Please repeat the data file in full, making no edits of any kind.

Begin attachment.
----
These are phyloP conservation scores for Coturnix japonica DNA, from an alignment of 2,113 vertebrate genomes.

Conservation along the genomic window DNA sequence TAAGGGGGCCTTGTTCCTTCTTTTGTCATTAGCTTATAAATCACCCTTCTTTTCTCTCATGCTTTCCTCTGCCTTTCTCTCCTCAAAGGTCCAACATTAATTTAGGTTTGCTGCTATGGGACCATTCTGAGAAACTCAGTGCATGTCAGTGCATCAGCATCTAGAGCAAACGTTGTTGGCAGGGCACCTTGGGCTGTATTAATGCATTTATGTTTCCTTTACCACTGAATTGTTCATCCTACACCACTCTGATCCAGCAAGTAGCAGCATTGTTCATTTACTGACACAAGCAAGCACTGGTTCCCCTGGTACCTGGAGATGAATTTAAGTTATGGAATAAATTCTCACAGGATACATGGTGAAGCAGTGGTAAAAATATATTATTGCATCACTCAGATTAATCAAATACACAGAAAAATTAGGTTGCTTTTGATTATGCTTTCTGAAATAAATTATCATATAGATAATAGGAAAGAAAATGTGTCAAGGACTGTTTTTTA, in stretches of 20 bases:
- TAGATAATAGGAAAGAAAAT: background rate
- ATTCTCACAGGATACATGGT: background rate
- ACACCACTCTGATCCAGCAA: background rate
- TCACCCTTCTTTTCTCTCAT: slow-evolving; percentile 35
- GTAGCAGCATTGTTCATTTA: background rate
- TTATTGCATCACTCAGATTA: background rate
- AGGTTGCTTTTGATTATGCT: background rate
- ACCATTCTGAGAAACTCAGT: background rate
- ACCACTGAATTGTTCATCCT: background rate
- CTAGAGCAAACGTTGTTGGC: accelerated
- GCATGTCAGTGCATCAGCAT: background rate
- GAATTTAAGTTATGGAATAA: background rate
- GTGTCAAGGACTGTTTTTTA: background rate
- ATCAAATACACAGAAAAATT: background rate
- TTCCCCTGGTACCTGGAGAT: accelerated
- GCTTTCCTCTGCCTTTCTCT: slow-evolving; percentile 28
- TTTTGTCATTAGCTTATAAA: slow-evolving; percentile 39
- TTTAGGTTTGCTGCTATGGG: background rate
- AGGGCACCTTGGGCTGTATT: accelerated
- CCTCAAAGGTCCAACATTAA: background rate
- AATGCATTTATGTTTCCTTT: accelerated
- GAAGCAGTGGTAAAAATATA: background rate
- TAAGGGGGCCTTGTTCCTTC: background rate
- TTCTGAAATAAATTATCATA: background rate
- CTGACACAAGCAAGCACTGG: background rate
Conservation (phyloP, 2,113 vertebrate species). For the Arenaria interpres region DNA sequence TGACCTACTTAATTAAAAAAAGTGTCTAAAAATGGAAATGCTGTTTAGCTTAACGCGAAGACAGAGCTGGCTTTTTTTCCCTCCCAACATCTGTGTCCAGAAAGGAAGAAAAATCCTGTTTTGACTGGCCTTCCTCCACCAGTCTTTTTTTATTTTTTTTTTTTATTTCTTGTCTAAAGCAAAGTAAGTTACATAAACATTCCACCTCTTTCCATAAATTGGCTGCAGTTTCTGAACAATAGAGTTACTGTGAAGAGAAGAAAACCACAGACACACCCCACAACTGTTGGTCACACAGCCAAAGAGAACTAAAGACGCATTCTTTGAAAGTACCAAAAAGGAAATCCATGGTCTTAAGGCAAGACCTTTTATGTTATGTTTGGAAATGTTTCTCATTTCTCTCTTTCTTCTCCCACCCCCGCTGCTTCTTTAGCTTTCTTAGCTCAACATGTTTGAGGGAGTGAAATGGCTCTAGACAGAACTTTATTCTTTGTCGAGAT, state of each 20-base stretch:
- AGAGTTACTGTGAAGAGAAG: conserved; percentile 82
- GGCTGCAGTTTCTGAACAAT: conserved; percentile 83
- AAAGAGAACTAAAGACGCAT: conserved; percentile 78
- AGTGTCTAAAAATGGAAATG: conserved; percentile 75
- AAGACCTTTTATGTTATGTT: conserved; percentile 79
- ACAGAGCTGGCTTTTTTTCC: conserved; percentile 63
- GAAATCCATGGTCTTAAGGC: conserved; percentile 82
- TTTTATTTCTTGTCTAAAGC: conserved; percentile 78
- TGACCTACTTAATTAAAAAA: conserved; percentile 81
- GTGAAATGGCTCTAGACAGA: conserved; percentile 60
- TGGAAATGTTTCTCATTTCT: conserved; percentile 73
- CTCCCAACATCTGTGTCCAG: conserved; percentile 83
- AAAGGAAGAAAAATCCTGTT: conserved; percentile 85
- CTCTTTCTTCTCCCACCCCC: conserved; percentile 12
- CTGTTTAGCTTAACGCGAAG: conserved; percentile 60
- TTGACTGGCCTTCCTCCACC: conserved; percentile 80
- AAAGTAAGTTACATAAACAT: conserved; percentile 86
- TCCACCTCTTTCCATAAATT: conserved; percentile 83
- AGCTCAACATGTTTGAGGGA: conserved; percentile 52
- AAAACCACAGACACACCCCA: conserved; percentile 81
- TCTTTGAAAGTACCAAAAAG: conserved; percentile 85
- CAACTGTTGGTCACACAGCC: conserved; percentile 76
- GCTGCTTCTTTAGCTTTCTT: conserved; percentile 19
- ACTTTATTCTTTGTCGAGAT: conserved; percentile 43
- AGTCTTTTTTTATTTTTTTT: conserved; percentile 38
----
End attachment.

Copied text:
These are phyloP conservation scores for Coturnix japonica DNA, from an alignment of 2,113 vertebrate genomes.

Conservation along the genomic window DNA sequence TAAGGGGGCCTTGTTCCTTCTTTTGTCATTAGCTTATAAATCACCCTTCTTTTCTCTCATGCTTTCCTCTGCCTTTCTCTCCTCAAAGGTCCAACATTAATTTAGGTTTGCTGCTATGGGACCATTCTGAGAAACTCAGTGCATGTCAGTGCATCAGCATCTAGAGCAAACGTTGTTGGCAGGGCACCTTGGGCTGTATTAATGCATTTATGTTTCCTTTACCACTGAATTGTTCATCCTACACCACTCTGATCCAGCAAGTAGCAGCATTGTTCATTTACTGACACAAGCAAGCACTGGTTCCCCTGGTACCTGGAGATGAATTTAAGTTATGGAATAAATTCTCACAGGATACATGGTGAAGCAGTGGTAAAAATATATTATTGCATCACTCAGATTAATCAAATACACAGAAAAATTAGGTTGCTTTTGATTATGCTTTCTGAAATAAATTATCATATAGATAATAGGAAAGAAAATGTGTCAAGGACTGTTTTTTA, in stretches of 20 bases:
- TAGATAATAGGAAAGAAAAT: background rate
- ATTCTCACAGGATACATGGT: background rate
- ACACCACTCTGATCCAGCAA: background rate
- TCACCCTTCTTTTCTCTCAT: slow-evolving; percentile 35
- GTAGCAGCATTGTTCATTTA: background rate
- TTATTGCATCACTCAGATTA: background rate
- AGGTTGCTTTTGATTATGCT: background rate
- ACCATTCTGAGAAACTCAGT: background rate
- ACCACTGAATTGTTCATCCT: background rate
- CTAGAGCAAACGTTGTTGGC: accelerated
- GCATGTCAGTGCATCAGCAT: background rate
- GAATTTAAGTTATGGAATAA: background rate
- GTGTCAAGGACTGTTTTTTA: background rate
- ATCAAATACACAGAAAAATT: background rate
- TTCCCCTGGTACCTGGAGAT: accelerated
- GCTTTCCTCTGCCTTTCTCT: slow-evolving; percentile 28
- TTTTGTCATTAGCTTATAAA: slow-evolving; percentile 39
- TTTAGGTTTGCTGCTATGGG: background rate
- AGGGCACCTTGGGCTGTATT: accelerated
- CCTCAAAGGTCCAACATTAA: background rate
- AATGCATTTATGTTTCCTTT: accelerated
- GAAGCAGTGGTAAAAATATA: background rate
- TAAGGGGGCCTTGTTCCTTC: background rate
- TTCTGAAATAAATTATCATA: background rate
- CTGACACAAGCAAGCACTGG: background rate
Conservation (phyloP, 2,113 vertebrate species). For the Arenaria interpres region DNA sequence TGACCTACTTAATTAAAAAAAGTGTCTAAAAATGGAAATGCTGTTTAGCTTAACGCGAAGACAGAGCTGGCTTTTTTTCCCTCCCAACATCTGTGTCCAGAAAGGAAGAAAAATCCTGTTTTGACTGGCCTTCCTCCACCAGTCTTTTTTTATTTTTTTTTTTTATTTCTTGTCTAAAGCAAAGTAAGTTACATAAACATTCCACCTCTTTCCATAAATTGGCTGCAGTTTCTGAACAATAGAGTTACTGTGAAGAGAAGAAAACCACAGACACACCCCACAACTGTTGGTCACACAGCCAAAGAGAACTAAAGACGCATTCTTTGAAAGTACCAAAAAGGAAATCCATGGTCTTAAGGCAAGACCTTTTATGTTATGTTTGGAAATGTTTCTCATTTCTCTCTTTCTTCTCCCACCCCCGCTGCTTCTTTAGCTTTCTTAGCTCAACATGTTTGAGGGAGTGAAATGGCTCTAGACAGAACTTTATTCTTTGTCGAGAT, state of each 20-base stretch:
- AGAGTTACTGTGAAGAGAAG: conserved; percentile 82
- GGCTGCAGTTTCTGAACAAT: conserved; percentile 83
- AAAGAGAACTAAAGACGCAT: conserved; percentile 78
- AGTGTCTAAAAATGGAAATG: conserved; percentile 75
- AAGACCTTTTATGTTATGTT: conserved; percentile 79
- ACAGAGCTGGCTTTTTTTCC: conserved; percentile 63
- GAAATCCATGGTCTTAAGGC: conserved; percentile 82
- TTTTATTTCTTGTCTAAAGC: conserved; percentile 78
- TGACCTACTTAATTAAAAAA: conserved; percentile 81
- GTGAAATGGCTCTAGACAGA: conserved; percentile 60
- TGGAAATGTTTCTCATTTCT: conserved; percentile 73
- CTCCCAACATCTGTGTCCAG: conserved; percentile 83
- AAAGGAAGAAAAATCCTGTT: conserved; percentile 85
- CTCTTTCTTCTCCCACCCCC: conserved; percentile 12
- CTGTTTAGCTTAACGCGAAG: conserved; percentile 60
- TTGACTGGCCTTCCTCCACC: conserved; percentile 80
- AAAGTAAGTTACATAAACAT: conserved; percentile 86
- TCCACCTCTTTCCATAAATT: conserved; percentile 83
- AGCTCAACATGTTTGAGGGA: conserved; percentile 52
- AAAACCACAGACACACCCCA: conserved; percentile 81
- TCTTTGAAAGTACCAAAAAG: conserved; percentile 85
- CAACTGTTGGTCACACAGCC: conserved; percentile 76
- GCTGCTTCTTTAGCTTTCTT: conserved; percentile 19
- ACTTTATTCTTTGTCGAGAT: conserved; percentile 43
- AGTCTTTTTTTATTTTTTTT: conserved; percentile 38